The gene expression profile of M. tb in smear-positive sputum samples from 7 TB patients was analyzed by M. tb DNA microarray (4 analyzed with dye flip and 3 analyzed without dye flip for a total of 11 analyzed chips) with RNA from in vitro log-phase grown H37Rv M. tb used as the reference. The microarray chips used in this study each represent the entire annotated M. tb genome plus 371 predicted open reading frames not annotated at the time of chip design. Though two different methods were used for RNA extraction from reference and test samples, but as per literature, both the methods used for RNA isolation i.e. Trizol and RNAzol have similar basic components and isolating total RNA with RNAzol gives better yield and the same has been observed in the present study also. Mannhalter et al. have reported that although RNA yield was higher in case of RNAzol as compared to Trizol however the expression of ABL gene studied by these authors was comparable using both the methods [19] thus suggesting that different RNA extraction methods do not affect the transcriptional profile of the genes.. Overall, our analysis showed 557 differentially-expressed genes of which 42 are non-annotated (Fig 1; S2 and S3 Tables). In total, 163 genes (24 non-annotated) were upregulated (Fig 1A; S2 Table) and 394 genes (18 non-annotated) were downregulated (Fig 1B; S3 Table). Similar pattern of more downregulated genes as compared to upregulated was also seen in the earlier study done on sputum derived M. tb [13]. The extensive overall downregulation (almost 2.5 times greater number of genes than upregulated) is noteworthy as microarray studies of M. tb in macrophages (human non-activated and murine activated) [11,20] and human alveolar epithelial cells [12], which also used in vitro log-phase H37Rv RNA as a reference, resulted in 2–3 fold greater numbers of upregulated genes compared to number of downregulated genes. This suggests that the transcriptional patterns of mycobacteria expectorated in the sputum are quite different from the expression patterns of mycobacteria actively growing and replicating in various cell types.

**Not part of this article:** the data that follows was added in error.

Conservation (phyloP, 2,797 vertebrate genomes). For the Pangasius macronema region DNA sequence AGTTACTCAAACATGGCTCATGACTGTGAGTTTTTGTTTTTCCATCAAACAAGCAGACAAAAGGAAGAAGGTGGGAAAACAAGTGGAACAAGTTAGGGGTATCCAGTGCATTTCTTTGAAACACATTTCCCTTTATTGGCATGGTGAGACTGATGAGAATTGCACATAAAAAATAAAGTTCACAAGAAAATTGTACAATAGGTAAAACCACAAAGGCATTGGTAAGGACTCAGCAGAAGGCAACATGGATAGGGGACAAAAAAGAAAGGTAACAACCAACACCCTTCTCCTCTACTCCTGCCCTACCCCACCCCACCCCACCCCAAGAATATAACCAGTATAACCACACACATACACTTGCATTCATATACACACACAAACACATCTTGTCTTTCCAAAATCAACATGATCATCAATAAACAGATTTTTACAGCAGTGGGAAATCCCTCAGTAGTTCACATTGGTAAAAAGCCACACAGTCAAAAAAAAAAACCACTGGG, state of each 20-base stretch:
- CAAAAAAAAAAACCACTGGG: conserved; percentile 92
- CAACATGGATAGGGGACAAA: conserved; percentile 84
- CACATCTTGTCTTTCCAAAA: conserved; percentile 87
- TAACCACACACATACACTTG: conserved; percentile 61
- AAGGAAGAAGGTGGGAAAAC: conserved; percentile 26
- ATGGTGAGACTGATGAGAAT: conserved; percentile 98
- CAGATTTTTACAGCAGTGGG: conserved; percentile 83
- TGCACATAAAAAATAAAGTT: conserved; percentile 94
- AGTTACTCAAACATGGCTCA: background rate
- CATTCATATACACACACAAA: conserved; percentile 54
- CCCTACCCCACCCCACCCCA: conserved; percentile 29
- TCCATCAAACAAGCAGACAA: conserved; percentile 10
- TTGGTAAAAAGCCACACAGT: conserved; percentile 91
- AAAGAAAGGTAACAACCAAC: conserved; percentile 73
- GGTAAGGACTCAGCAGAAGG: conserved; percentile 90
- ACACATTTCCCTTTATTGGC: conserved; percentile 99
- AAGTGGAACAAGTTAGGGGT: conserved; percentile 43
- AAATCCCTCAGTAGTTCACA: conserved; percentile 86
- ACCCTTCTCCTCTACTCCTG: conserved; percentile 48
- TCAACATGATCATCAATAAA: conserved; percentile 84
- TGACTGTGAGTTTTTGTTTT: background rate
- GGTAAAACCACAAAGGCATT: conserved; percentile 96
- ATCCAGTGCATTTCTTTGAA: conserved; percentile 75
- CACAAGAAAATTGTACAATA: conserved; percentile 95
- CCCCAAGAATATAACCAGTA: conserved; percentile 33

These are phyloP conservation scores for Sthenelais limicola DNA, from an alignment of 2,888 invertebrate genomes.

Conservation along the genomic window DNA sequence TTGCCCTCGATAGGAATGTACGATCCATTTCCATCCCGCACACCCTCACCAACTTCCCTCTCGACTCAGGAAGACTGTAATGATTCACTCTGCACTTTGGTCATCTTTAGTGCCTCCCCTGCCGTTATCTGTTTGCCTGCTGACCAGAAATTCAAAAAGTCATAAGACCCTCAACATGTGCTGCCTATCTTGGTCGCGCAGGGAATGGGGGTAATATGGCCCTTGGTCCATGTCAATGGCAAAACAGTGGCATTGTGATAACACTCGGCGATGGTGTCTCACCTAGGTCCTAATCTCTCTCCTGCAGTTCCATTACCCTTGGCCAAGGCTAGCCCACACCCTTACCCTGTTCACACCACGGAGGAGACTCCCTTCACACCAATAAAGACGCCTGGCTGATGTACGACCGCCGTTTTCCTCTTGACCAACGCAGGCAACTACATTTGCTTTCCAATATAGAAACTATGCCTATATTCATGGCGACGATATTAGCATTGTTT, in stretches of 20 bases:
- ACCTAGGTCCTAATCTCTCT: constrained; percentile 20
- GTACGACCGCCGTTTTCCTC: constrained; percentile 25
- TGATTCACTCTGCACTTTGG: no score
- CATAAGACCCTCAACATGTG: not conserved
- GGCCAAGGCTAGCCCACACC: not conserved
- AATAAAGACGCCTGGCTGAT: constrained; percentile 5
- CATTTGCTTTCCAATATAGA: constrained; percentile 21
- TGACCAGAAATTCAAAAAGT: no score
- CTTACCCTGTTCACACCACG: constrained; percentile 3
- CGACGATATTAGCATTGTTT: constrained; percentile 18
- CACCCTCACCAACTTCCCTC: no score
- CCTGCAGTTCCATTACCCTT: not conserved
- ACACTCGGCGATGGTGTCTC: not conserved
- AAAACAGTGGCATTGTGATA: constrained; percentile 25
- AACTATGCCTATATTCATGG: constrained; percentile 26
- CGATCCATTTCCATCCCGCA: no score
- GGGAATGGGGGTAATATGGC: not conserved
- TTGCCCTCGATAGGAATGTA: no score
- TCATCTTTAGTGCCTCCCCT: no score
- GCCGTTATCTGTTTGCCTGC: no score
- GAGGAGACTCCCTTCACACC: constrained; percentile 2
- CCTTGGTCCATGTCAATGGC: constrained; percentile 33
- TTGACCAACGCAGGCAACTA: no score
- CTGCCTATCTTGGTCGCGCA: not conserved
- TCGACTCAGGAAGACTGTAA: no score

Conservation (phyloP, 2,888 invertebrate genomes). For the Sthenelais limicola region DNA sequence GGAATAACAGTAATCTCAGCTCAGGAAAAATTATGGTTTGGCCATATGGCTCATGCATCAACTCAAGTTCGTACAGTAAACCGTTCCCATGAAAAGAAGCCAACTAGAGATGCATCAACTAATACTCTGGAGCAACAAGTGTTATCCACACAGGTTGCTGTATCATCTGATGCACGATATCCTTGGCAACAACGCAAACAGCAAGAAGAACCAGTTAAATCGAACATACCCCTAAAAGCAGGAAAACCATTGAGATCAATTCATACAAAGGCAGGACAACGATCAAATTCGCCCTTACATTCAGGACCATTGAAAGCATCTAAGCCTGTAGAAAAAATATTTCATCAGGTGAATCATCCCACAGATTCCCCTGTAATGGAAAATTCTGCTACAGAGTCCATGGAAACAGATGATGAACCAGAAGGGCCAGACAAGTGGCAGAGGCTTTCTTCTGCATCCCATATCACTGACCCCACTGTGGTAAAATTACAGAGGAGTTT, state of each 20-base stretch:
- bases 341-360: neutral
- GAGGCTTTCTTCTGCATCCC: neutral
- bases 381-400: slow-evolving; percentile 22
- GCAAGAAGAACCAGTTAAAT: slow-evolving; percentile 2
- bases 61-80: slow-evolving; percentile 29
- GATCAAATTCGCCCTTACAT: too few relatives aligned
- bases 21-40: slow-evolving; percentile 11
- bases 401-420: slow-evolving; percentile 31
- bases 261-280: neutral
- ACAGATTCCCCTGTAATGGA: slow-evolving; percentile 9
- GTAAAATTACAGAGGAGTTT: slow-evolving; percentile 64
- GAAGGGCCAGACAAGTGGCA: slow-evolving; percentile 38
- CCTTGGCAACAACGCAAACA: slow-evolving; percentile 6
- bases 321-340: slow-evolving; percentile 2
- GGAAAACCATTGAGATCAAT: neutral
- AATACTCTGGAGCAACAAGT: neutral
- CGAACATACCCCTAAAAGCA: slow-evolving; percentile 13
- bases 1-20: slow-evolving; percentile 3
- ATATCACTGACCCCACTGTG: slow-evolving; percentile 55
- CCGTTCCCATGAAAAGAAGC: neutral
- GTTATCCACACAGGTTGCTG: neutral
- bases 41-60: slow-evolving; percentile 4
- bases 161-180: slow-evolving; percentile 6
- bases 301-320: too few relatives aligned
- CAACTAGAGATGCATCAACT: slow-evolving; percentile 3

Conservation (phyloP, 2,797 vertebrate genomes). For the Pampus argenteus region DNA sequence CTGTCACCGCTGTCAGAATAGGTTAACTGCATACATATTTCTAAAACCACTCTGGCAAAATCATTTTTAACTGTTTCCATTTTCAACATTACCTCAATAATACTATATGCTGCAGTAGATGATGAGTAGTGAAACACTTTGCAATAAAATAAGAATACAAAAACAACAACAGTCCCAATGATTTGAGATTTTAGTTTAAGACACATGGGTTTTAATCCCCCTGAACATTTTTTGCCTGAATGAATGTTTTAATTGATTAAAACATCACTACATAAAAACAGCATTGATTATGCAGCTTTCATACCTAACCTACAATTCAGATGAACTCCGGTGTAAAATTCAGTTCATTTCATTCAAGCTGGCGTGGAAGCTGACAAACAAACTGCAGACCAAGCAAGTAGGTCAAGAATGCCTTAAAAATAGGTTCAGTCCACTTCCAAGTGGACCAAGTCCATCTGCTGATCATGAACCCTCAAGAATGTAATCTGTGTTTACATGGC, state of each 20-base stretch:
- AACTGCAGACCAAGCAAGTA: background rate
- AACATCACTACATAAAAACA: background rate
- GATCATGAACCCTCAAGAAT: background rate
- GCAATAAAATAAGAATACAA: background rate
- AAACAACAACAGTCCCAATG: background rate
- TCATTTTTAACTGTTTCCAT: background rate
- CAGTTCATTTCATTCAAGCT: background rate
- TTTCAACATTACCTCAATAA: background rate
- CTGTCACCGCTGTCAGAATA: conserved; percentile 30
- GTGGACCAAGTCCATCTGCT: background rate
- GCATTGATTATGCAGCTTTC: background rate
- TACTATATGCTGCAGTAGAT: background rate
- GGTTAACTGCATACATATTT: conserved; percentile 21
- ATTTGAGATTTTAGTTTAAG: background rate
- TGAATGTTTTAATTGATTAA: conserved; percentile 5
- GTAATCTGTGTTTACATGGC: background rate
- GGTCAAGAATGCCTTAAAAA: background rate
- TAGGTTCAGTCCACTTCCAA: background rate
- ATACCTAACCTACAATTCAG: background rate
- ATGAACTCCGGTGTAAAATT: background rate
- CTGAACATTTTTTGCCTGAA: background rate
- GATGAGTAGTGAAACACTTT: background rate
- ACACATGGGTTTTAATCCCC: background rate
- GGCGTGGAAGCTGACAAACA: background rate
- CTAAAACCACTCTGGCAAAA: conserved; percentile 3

Fig 1. Heat map of the differentially expressed genes in sputum from PTB patients using a mycobacterial whole genome microarray. A) Panel A shows the upregulated genes and B) panel B shows the downregulated genes in sputum from PTB patients as compared to in vitro grown M.tb H37Rv. Red and green coloured triangles represent the amount of fold upregulation or downregulation respectively.

Functional categorization of differentially expressed genes